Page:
3

So I have my Raspberry Pi 3 up and running for about 2 days now. It's running 3 small scripts in the background continuously, which have minimal impact on the CPU. I've never seen the CPU usage go above 2%; it always maintains 0-1%.

On the first day the Pi was running at about 50°C. After sometime, it stabilised to 53°C the entire day. The next morning I checked the temperature and it was around 58°C. I then checked the CPU usage and it still maintained the 0-1% usage.

I then decided to get heatsinks and monitor the temperatures. It was still the same; nothing had changed. I assumed it had something to do with the power supply, but I confirmed that the power supply gave a stable 5.12V for about 10 min. I'm using a fast charger and the supply is rated at 5V 2.0A. So I'm assuming there's no leaking current causing thermal damage to the chip.

My room temperature is around 40°C. I'm sure even at this temperature, the Pi shouldn't have such severe temperature spikes.

This is my RPI3 setup:

  • It's running the latest version of Raspbian.
  • It's connected to LAN and WiFi.
  • I haven't disabled the WiFi yet.
  • One of the GPIOs is used to continuously send HIGH/LOW signal to a relay. 98% of the time the GPIO is sending LOW so there's not much current draw either.
  • None of the USB ports are used
  • the HDMI port is unused.

So what seems to be the problem?

  • 2
    There are likely too many possible factors (Pi faults, power supply faults, software faults, ambient temp, etc.) to make a reasonable attempt at answering your question. Your setup looks fine on paper, aside from the ambient temperature. 40°C is hot. Hot hot. With only an 18°C differential between your CPU and the air I'm not entirely surprised your heatsink didn't do much (although I might check your thermal paste and mounting). Thermal throttling doesn't kick in till 85°C, but if you're worried you might try a fan to wick the heat away a little faster. – goobering Apr 19 '16 at 13:43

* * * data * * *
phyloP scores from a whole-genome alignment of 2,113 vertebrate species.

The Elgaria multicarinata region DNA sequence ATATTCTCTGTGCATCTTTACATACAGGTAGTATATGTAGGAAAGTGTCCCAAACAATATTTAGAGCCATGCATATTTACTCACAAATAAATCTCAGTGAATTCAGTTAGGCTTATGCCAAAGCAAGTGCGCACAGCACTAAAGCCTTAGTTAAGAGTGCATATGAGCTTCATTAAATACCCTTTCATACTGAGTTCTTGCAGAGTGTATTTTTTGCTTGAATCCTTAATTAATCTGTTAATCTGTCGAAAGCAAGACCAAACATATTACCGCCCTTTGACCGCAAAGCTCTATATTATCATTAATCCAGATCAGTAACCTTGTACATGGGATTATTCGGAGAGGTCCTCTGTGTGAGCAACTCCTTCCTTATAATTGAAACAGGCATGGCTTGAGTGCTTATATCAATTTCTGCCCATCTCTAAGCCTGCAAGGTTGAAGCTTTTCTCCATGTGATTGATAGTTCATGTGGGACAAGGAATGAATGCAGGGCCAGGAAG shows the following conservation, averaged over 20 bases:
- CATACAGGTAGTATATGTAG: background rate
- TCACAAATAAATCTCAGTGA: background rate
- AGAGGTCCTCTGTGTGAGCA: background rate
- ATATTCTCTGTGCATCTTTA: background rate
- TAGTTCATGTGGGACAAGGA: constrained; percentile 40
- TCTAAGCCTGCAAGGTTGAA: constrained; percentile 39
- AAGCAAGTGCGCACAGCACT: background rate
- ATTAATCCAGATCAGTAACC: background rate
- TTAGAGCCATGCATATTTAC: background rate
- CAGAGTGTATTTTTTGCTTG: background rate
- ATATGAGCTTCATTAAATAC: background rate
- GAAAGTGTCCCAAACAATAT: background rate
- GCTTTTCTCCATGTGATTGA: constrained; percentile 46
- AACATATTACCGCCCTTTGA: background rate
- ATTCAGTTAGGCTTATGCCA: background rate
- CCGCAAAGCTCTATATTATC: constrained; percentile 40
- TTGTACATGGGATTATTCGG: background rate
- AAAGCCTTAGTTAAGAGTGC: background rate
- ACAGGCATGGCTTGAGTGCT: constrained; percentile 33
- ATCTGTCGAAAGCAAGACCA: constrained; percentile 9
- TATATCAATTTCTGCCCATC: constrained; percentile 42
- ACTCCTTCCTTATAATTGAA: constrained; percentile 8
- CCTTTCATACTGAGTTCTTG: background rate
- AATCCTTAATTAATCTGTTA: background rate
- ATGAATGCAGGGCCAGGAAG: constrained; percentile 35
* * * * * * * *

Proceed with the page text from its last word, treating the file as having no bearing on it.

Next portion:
• Ya when you're near the equator the ambient is always HOT. Anyhow the heat sinks are just stuck using double sided tape so thats why I think it made no difference, ill get thermal paste and try again. Adding a fan would result in more current draw, ill keep that as my last option. I'm not worried about thermal throttling. I'm worried about the safety of the chip, if I leave it on for longer than 2 days and if the temps keep rising I have nothing left to do. – Rakshith G B Apr 19 '16 at 14:47
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    Your tape's made of paper and is an insulator - it'll block any heat transfer. Heat sinks won't do much unless there's a good heat conductive connection to the heat source, hence thermal paste. The chip's rated to 125°C, but as long as you're below 85 it should work without any problems. It's possible its life might be a little shorter due to the toasty hotness in your room, but nothing to lose sleep over. – goobering Apr 19 '16 at 14:56
  • Yeah, double sided tape will only make things worse, not help. You mention that you're on the equator? What's the humidity like? If you're talking about 40 C temps, and high humidity, a heatsink isn't going to do much on their own. – Jacobm001 Apr 19 '16 at 15:10
5

Your Pi is NOT getting hot. It is running within its designed operating range.

Don't worry about it unless it exceeds 85℃

2

I feel that the tape only worsens the possibility of heat sink. Also I feel that CPU usage is different from CPU powered up. Since your CPU is powered up always, there will be a heat dissipation for sure. So I feel the behavior is expected!

0

Taking into account that you have room temperature 40°C, 58°C for Raspberry Pi is very cold :)

Modern semiconductor works good with temperature up to 80°C. Do not worry about that.

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